Warming to death core metal heroes
As I headed to the Smokefreerockquest at Theatre Royal on Saturday night, I was a little apprehensive. Not one for headbanging music I was worried I'd find myself surrounded by a bunch of teenagers with whom I'd have no idea how to relate.
How wrong I was.
I turned up, flashed my special black wristband and was escorted to the secret world of "backstage".
It was noticeably calm when I arrived, despite there being only 15 minutes till the first band performed.
Super straightened hair with skinny jeans (both boys and girls) were contrasted by letterman jackets, obvious op-shop finds and T-shirts splattered with, what I assume, was fake blood.
The blood caught my eye, I somehow knew these would be heavy metal heroes. Could they persuade me to listen without cringing?
The boys from Buried in Blood described themselves as the underdogs from Mot' High.
"We will fight hard, we will fight strong," they told me. The band, Julian Mittmann, Ben Eastwood, Harry Alexander, Harry Townsend and Marli Andersen, were nervous and a bit anxious to get on stage.
They described their music as a mix of death core and metal core, similar to a band called Dying Metal – "but no-one's ever heard of them".
Buried in Blood set themselves up and it only took a few chords before the crowd began to rock back and forth, maniacally throwing their heads around.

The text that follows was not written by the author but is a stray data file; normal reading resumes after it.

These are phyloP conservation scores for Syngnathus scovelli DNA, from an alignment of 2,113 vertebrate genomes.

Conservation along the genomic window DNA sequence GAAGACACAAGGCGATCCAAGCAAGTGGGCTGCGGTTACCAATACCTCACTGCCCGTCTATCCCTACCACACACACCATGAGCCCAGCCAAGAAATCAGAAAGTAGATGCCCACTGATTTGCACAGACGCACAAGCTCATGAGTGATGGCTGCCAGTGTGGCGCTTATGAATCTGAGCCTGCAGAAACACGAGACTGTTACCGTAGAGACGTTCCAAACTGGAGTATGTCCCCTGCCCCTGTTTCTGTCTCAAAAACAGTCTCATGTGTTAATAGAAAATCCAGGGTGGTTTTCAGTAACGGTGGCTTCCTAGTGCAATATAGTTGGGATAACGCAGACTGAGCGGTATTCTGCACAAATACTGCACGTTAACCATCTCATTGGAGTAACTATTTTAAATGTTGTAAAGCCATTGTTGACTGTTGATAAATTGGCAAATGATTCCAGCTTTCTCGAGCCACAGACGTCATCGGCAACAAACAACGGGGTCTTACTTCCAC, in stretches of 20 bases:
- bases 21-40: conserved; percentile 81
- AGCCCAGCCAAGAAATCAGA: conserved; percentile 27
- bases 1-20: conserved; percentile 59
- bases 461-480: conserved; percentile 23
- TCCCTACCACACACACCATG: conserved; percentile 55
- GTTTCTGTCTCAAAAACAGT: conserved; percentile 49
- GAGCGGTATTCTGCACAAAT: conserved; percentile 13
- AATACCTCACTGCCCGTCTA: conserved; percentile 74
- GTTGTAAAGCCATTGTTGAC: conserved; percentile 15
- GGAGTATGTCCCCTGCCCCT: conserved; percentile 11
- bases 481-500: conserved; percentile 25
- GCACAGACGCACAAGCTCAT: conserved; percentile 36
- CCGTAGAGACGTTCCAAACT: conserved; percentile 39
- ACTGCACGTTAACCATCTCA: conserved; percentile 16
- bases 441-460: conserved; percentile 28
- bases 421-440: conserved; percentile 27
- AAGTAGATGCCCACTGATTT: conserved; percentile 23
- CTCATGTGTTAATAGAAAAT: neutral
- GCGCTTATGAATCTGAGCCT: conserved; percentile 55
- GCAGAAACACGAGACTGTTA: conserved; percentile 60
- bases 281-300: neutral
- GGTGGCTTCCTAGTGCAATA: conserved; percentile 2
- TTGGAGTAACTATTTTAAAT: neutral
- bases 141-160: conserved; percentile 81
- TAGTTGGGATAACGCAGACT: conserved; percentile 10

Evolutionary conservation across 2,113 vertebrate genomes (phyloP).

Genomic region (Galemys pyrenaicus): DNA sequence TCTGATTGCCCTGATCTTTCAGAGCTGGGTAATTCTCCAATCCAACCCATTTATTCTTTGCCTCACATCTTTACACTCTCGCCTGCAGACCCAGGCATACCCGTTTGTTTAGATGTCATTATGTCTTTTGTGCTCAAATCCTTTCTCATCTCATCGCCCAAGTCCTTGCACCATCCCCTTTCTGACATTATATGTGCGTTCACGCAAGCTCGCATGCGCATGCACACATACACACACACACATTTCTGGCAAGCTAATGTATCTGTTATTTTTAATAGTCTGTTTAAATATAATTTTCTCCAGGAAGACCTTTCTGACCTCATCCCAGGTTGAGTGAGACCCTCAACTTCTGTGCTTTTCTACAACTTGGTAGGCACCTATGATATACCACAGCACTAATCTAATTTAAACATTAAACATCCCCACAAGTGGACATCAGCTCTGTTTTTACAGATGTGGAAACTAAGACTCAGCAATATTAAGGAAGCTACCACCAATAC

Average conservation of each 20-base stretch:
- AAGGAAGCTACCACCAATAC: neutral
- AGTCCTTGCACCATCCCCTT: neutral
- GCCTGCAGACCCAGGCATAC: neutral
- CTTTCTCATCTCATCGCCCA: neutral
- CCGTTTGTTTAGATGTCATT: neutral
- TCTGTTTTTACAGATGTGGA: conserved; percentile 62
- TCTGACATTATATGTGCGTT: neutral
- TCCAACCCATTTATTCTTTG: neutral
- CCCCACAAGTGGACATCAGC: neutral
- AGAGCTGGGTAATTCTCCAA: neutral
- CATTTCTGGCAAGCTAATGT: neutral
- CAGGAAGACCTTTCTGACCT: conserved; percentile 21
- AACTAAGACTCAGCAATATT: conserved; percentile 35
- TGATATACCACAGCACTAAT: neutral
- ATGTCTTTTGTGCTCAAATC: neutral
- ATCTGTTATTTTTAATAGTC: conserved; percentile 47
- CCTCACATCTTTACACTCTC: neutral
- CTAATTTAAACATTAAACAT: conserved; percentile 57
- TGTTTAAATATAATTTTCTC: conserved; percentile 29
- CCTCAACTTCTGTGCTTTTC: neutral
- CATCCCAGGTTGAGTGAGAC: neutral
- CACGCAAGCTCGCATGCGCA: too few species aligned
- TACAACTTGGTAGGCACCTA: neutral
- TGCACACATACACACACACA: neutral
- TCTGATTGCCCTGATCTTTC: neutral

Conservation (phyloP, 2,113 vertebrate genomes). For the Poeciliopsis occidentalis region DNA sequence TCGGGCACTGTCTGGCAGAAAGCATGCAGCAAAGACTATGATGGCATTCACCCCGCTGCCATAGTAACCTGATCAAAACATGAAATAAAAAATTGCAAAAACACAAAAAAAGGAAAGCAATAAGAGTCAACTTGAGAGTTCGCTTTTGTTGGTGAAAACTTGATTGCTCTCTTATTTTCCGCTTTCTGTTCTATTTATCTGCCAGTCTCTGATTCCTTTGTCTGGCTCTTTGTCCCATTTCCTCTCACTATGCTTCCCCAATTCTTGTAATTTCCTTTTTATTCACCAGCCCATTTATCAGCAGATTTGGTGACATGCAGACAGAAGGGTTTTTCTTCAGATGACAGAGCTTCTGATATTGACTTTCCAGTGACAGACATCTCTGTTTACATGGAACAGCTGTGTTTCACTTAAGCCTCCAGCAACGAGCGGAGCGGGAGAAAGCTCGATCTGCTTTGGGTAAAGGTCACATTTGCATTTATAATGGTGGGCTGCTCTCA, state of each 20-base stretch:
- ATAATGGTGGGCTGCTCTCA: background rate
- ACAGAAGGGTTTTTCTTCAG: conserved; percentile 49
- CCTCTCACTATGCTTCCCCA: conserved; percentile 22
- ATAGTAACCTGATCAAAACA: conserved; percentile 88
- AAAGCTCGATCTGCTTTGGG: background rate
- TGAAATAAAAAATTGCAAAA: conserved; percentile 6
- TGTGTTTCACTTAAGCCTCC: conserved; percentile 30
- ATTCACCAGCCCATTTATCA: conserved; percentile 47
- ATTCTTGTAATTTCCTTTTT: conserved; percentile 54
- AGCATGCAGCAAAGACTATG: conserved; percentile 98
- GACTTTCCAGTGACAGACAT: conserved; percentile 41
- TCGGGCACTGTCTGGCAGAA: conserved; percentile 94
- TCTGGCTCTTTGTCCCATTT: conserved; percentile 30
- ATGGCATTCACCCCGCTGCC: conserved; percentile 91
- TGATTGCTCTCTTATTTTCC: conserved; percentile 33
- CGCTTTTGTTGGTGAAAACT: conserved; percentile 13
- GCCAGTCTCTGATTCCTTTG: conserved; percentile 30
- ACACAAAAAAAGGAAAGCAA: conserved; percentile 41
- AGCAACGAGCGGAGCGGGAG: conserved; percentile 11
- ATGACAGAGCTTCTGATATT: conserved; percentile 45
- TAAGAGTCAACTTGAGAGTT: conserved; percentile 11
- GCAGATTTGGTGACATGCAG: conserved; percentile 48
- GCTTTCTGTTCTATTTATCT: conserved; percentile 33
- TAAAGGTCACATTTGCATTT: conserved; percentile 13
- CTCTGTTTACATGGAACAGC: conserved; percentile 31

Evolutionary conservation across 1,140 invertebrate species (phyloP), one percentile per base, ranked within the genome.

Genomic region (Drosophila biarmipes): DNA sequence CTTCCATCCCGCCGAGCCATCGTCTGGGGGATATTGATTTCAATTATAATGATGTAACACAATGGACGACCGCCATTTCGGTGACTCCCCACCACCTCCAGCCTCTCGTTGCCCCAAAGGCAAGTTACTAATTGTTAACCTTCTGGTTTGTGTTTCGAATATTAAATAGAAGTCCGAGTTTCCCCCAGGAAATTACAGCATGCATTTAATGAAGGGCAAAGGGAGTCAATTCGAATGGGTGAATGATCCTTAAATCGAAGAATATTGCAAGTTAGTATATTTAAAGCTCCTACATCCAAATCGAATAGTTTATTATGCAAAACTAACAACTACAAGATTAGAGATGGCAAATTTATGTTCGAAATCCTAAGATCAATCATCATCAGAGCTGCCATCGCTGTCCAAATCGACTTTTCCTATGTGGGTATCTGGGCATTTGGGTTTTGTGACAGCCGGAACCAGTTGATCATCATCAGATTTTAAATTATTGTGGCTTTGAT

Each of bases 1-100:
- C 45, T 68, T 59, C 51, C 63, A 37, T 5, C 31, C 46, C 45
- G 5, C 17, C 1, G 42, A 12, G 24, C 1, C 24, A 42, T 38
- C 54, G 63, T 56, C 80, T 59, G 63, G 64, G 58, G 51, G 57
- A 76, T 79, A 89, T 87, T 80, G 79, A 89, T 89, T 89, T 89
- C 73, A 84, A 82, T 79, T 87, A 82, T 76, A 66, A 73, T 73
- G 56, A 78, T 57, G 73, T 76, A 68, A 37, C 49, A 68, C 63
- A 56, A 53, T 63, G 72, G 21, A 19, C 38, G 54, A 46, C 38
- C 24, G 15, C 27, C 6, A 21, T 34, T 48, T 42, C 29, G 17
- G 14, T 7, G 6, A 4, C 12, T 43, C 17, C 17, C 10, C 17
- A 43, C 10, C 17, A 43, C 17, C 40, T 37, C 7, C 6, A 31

I was impressed – these guys were good. Lead singer Marli seemed to have the screaming-singing-thing down to a fine art. This was confirmed after the performance, when I was told he can talk about the vocal technique required to sing that way. The boys left the stage looking exhilarated.
They said although it may not have been their best performance, they were pleased.
The moshing was great, they said.
"Moshing out's 50 per cent of the fun" guitarist Julian told me. And the other 50 per cent? "I haven't figured that out yet!"
The range of different music types over the night was brilliant. There was folk, indie, rock, they covered it all.
I raised my eyebrows a few times, including when a young boy with his guitar strung over his chest full of tats headed out on stage. His lack of clothing was explained in a single sentence before they started – "Someone stole my shirt".
The last band of the night also had me laughing, if not a with a little confusion. After making the crowd get down on their knees they began to relay one of Hollywood's saddest ever scenes – the death of Mufasa in The Lion King. "Run away Simba, run away and never return." It was pretty heavy stuff to have before the start of a song.
The night was full of optimism, high fives, hugs and all round support. None bemoaned the other bands and in fact, the only thing that seemed to wipe the smile from their faces, though only for a minute, was the fact they weren't able to go out into the crowd.
Buried in Blood may not have won an award on the night, but I was certainly rooting for them and I have a far greater appreciation for heavy metal. I may even look up Dying Metal on YouTube.
- © Fairfax NZ News